08/11/2011 07:04 pm ET Updated Dec 06, 2017

Michele Bachmann In 2002: Education Reform And Another Holocaust?

A 2002 film that focuses on Michele Bachmann's education activism alludes to her support for filming partner Michael Chapman and his message that state and federal education reform could lead to another Holocaust.

In the film, which Mother Jones discovered and has posted clips from, Bachmann said Minnesota's curriculum policies at the time would "undermine our freedom and undermine our national sovereignty."

Chapman is on the Board of Directors of EdWatch, "the premier 'Education Watchdog' in America, according to an iScribers profile. EdWatch, according to the Minnesota Independent, is the new name for the Maple River Education Coalition, a conservative education watchdog group that Bachmann did work with alongside Chapman.

Their work is seen through this film, Guinea Pig Kids II, as Chapman and Bachmann spoke to church groups across Minnesota, warning of the "dire consequences of state and federal education reform," and aimed to inform, not terrify, according to Mother Jones.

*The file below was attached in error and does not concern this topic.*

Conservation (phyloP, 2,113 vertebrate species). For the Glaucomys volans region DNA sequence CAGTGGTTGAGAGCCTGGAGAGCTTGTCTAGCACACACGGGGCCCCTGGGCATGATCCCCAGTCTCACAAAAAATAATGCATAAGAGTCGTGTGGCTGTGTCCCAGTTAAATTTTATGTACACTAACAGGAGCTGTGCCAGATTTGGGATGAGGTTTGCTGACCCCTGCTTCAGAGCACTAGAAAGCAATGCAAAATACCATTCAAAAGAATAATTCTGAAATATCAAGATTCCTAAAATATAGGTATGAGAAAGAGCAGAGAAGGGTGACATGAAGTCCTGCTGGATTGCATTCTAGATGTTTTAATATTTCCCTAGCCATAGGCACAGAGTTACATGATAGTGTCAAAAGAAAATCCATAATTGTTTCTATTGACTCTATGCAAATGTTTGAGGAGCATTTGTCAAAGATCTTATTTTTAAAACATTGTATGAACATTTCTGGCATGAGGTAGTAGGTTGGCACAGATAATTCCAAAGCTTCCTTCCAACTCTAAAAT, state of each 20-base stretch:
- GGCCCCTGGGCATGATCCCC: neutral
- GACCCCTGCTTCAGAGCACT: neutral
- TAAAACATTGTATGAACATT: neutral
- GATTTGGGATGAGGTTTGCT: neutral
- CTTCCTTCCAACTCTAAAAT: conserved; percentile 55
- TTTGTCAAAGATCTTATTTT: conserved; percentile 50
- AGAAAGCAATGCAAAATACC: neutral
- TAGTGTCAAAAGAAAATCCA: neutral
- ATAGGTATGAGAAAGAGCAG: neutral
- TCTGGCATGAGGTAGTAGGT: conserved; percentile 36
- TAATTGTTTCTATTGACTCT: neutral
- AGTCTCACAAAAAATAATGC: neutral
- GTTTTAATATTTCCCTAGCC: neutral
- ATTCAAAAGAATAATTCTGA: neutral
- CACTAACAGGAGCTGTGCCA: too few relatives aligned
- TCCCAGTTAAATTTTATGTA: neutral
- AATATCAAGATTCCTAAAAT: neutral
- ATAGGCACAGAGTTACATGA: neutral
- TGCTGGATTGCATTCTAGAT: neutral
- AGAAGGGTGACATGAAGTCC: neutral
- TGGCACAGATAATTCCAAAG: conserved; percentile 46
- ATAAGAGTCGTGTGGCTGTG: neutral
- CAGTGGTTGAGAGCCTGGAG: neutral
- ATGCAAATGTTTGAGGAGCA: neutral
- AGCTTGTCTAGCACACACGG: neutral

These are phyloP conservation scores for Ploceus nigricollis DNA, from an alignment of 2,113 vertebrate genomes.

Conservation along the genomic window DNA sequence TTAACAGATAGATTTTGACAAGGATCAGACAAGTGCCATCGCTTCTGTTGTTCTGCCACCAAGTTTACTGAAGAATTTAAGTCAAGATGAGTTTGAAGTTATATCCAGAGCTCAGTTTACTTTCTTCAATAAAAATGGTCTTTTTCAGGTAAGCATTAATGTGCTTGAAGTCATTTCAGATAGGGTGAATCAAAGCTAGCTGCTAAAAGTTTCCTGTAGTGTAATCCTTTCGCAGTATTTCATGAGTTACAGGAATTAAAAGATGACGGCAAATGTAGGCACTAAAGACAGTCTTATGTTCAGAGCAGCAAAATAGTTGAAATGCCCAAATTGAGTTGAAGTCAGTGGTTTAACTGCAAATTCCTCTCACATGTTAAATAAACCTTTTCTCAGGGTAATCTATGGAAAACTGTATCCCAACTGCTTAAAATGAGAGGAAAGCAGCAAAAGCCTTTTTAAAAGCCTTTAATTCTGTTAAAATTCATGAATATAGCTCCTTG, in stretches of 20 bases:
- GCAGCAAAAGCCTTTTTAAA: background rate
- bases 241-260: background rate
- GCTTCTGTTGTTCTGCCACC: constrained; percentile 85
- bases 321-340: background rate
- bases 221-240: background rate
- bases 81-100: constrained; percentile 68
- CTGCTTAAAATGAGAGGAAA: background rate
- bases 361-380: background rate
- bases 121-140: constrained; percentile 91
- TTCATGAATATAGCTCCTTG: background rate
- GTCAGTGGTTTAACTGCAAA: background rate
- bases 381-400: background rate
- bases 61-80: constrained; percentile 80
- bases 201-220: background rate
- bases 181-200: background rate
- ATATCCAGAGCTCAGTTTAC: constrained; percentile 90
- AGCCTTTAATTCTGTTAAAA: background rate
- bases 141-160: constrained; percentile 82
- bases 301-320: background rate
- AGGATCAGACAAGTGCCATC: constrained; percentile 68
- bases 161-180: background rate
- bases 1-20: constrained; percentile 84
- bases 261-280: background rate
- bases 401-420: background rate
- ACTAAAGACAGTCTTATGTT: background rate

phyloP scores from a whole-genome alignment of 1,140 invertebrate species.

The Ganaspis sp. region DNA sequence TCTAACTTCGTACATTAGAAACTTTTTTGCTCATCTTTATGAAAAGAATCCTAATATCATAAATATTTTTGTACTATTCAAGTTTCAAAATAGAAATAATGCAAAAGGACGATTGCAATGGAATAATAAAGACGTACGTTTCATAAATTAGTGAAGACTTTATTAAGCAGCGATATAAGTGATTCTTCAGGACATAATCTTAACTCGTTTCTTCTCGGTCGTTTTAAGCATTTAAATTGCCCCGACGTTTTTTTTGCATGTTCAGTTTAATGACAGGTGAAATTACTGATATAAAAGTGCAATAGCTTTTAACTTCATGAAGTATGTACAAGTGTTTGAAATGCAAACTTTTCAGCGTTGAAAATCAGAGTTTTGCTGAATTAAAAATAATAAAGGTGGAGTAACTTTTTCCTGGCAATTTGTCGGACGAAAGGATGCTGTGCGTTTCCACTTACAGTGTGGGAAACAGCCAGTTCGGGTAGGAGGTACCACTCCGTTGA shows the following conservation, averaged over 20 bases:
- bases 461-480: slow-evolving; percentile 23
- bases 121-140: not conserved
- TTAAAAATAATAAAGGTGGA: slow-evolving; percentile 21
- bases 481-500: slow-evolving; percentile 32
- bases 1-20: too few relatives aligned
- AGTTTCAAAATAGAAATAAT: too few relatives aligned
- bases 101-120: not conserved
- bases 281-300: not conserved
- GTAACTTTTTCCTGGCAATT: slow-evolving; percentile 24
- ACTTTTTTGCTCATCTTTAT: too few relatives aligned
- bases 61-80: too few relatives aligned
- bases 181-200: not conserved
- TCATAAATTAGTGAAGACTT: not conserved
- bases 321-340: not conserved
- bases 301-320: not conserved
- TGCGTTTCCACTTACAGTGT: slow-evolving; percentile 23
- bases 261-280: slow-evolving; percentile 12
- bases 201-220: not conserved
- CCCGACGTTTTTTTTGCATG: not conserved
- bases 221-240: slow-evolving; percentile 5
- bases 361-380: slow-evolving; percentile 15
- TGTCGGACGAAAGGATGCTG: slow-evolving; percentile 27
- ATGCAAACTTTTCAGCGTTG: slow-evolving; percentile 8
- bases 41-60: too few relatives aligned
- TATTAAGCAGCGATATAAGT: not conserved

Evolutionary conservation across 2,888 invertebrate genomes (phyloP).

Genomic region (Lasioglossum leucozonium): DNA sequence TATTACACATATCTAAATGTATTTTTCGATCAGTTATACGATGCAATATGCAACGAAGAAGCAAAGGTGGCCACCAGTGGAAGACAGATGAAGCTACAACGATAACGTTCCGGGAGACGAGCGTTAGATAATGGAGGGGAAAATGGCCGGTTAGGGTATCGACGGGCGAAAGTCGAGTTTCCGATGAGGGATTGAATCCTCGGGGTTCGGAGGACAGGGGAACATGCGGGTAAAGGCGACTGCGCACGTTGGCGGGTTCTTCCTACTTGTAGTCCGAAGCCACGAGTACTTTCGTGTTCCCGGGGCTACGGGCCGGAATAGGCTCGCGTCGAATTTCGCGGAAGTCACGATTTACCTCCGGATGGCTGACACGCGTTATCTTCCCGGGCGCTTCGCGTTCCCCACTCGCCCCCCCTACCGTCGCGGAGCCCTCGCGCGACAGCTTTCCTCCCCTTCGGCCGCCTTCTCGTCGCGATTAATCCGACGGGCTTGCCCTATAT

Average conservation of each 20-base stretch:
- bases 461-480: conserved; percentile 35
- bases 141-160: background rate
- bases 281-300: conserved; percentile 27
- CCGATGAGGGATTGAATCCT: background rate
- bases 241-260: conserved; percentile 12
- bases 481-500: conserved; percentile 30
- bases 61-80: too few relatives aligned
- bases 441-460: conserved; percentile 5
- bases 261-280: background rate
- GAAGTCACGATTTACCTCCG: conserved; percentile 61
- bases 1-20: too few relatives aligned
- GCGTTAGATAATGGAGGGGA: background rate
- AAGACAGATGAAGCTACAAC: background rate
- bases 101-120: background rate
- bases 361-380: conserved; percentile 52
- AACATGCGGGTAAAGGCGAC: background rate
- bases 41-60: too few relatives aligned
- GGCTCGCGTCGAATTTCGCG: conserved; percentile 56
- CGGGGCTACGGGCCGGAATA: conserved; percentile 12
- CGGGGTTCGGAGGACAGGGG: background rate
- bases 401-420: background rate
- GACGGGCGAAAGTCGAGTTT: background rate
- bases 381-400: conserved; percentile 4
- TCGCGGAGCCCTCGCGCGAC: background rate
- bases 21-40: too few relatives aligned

Chapman quotes Hitler in one portion of the film: "When an opponent declares I will not come over to your side, I calmly say: 'Your child belongs to us already.'" He argues that America's education programs, like school-to-work, are similar to Nazi concentration camps and threaten the country's morality.

This threat to America's moral foundation, and its push toward totalitarianism is "already here, and it's something that we have to deal with," Bachmann says.

In another segment, Bachmann worries that education reform would even affect how students understand mathematics, and that standards in education are another vehicle by which bureaucrats can control people. See two of the clips below, from several posted by Mother Jones.

Since stepping into the spotlight for her presidential campaign, Bachmann has been a point of controversial stances on education policy. At the Republican Leadership Conference in June, the candidate said the federal government should be hands-off and let districts decide whether to teach intelligent design in schools.

She also signed a pledge last month stating that homosexuality is a choice, while the district she represents is facing lawsuits against its schools for alleged gay bullying resulting in several student suicides over the last two years.